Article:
Franklin D. Roosevelt as a Rhetorical President
Franklin Delano Roosevelt was a pre-eminent presidential persuader. FDR's spoken record reveals his rhetorical eloquence during four terms in office. The First Inaugural Address, the acceptance speech at Franklin Field in Philadelphia in 1936, the 1937 Victory Dinner Address on the Supreme Court fight, the War Message to Congress on December 8, 1941, and the 1944 Teamsters' Union speech are orations of the first order, and they stand secure as paramount examples of their oratorical genre. In rhetoric of the second rank are the 1932 speech to the Commonwealth Club in San Francisco, the Second Inaugural Address, the 1937 "Quarantine" speech at Chicago, the "Four Freedoms" speech in 1941, and perhaps the Fourth Inaugural Address. His phrases, which coaxed the consciousness of his contemporaries and still caress our collective memories, evoked Roosevelt, the Depression and his New Deal, and World War II: the "forgotten man"; "the only thing we have to fear is fear itself"; the "economic royalists"; "This generation of Americans has a rendezvous with destiny"; "I see one- third'of a nation ill-housed, ill-clad, ill-nourished"; "the hand that held the dagger has struck it into the back of its neighbor"; and "Yesterday, December 7, 1941--a date which will live in infamy."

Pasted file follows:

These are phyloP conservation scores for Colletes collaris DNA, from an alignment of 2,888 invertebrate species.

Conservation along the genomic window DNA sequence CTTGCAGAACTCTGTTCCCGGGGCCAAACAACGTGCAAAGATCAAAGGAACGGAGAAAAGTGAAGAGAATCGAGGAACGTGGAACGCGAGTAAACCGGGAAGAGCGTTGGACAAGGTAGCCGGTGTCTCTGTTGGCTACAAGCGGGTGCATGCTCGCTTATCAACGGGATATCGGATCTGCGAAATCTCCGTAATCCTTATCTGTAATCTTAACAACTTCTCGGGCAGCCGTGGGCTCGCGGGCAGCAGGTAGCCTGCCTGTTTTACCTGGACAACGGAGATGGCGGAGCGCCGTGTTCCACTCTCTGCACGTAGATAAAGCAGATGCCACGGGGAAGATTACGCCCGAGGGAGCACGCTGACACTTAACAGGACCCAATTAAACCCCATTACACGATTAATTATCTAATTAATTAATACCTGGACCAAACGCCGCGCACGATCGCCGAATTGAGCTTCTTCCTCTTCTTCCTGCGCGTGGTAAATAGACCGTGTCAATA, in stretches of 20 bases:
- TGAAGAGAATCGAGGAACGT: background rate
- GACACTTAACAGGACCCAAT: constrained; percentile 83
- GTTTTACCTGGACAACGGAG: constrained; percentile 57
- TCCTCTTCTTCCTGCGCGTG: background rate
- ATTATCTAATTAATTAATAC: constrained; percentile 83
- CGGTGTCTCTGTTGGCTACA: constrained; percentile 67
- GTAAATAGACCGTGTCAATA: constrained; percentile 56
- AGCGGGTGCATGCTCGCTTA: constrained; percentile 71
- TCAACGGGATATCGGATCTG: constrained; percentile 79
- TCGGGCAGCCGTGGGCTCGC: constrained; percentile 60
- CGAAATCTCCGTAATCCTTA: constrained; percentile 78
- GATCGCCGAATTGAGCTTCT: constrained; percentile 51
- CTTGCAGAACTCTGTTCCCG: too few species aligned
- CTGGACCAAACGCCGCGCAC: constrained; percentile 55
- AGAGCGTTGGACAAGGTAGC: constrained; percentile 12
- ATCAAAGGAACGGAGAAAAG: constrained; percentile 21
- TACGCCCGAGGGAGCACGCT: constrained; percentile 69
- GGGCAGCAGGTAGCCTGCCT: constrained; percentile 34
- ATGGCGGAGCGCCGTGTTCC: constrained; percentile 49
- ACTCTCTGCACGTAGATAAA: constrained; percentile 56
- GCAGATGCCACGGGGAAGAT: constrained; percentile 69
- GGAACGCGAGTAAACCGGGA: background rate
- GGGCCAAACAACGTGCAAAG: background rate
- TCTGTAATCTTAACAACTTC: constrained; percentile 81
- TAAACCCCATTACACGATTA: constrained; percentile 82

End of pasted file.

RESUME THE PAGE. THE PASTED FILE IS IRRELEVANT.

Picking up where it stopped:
As a rhetorical president, Roosevelt exploited the technology of his time to its fullest potential. By radio, he spoke to the entire nation in his major addresses and in the prototypic Fireside Chats. By means of the motion picture newsreels, selected segments of his major addresses or staged retakes of important Fireside Chats and radio addresses portrayed his ebullient, confident delivery and infectious Rooseveltian grin; thus, the sound of his superb voice was reinforced by the visual dynamism of his delivery. FDR also used the press conference in an